2 no enforcement mechanism. The Philippines estimates that it could take up to four years for a decision. The Philippines is openly defying China by internationalizing their territorial dispute. China has virtually annexed Scarborough Shoal by maintaining a permanent presence with its surveillance ships and by erecting a barrier to the shoal to prevent entry by Filipino fishermen and Philippines’ coast guard. China says its deployment will be permanent. Progress on ASEAN’s code of conduct with China has stalled. The Philippines has acted to prevent China from further encroachment on its sovereignty. It is a gamble because the Arbitral Tribunal must make two determinations before it hears the case. The first determination is that the Philippines claims is not an abuse of international law but has legal merits. Then the Arbitral Tribunal must determine that it has jurisdiction in this case. If the Arbitral Tribunal does go ahead and hears the case, it could well undermine China’s claim to “indisputable sovereignty” to the South China Sea. China is likely to react negatively to the Philippines initiative because it has legal implications for the other claimants to the South China Sea. China faces a dilemma on how to respond, should it engage legally and pursue a peaceful resolution of this dispute, or should China brazen it out and resort to intimidation.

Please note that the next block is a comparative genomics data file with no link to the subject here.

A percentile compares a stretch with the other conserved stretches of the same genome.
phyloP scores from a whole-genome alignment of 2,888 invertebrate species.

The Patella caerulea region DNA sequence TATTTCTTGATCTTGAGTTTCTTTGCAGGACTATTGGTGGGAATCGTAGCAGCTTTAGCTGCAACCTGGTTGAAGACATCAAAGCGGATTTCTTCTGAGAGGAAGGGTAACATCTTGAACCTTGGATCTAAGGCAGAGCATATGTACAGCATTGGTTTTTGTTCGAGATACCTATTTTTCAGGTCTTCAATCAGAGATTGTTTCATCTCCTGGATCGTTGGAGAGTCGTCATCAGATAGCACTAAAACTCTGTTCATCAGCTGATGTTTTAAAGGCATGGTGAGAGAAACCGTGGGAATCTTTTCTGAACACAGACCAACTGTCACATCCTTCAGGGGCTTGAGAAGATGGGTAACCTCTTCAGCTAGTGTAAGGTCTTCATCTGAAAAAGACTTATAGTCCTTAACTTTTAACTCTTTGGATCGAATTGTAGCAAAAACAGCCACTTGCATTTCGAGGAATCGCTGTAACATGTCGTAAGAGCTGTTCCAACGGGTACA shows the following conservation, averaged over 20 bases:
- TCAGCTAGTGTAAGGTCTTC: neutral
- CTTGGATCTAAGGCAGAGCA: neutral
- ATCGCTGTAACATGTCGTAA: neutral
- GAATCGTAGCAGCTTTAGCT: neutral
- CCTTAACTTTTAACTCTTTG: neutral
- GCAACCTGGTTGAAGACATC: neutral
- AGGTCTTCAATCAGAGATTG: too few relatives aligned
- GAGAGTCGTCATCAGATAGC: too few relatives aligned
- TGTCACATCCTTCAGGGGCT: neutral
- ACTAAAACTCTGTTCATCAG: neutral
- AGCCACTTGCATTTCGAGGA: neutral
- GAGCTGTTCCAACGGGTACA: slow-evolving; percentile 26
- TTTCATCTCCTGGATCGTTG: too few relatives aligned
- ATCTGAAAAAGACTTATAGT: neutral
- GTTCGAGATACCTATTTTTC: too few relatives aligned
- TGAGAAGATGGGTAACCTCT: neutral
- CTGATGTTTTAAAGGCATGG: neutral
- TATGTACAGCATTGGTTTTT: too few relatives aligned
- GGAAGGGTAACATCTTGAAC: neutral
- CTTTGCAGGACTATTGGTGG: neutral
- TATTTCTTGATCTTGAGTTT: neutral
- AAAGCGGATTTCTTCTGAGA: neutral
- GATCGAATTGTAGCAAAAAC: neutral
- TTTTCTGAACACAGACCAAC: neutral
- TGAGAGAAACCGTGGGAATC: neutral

Suggested citation: Carlyle A. Thayer, “South China Sea: Philippines Takes Case to UN - 6,” Thayer Consultancy Background Brief, January 23, 2013.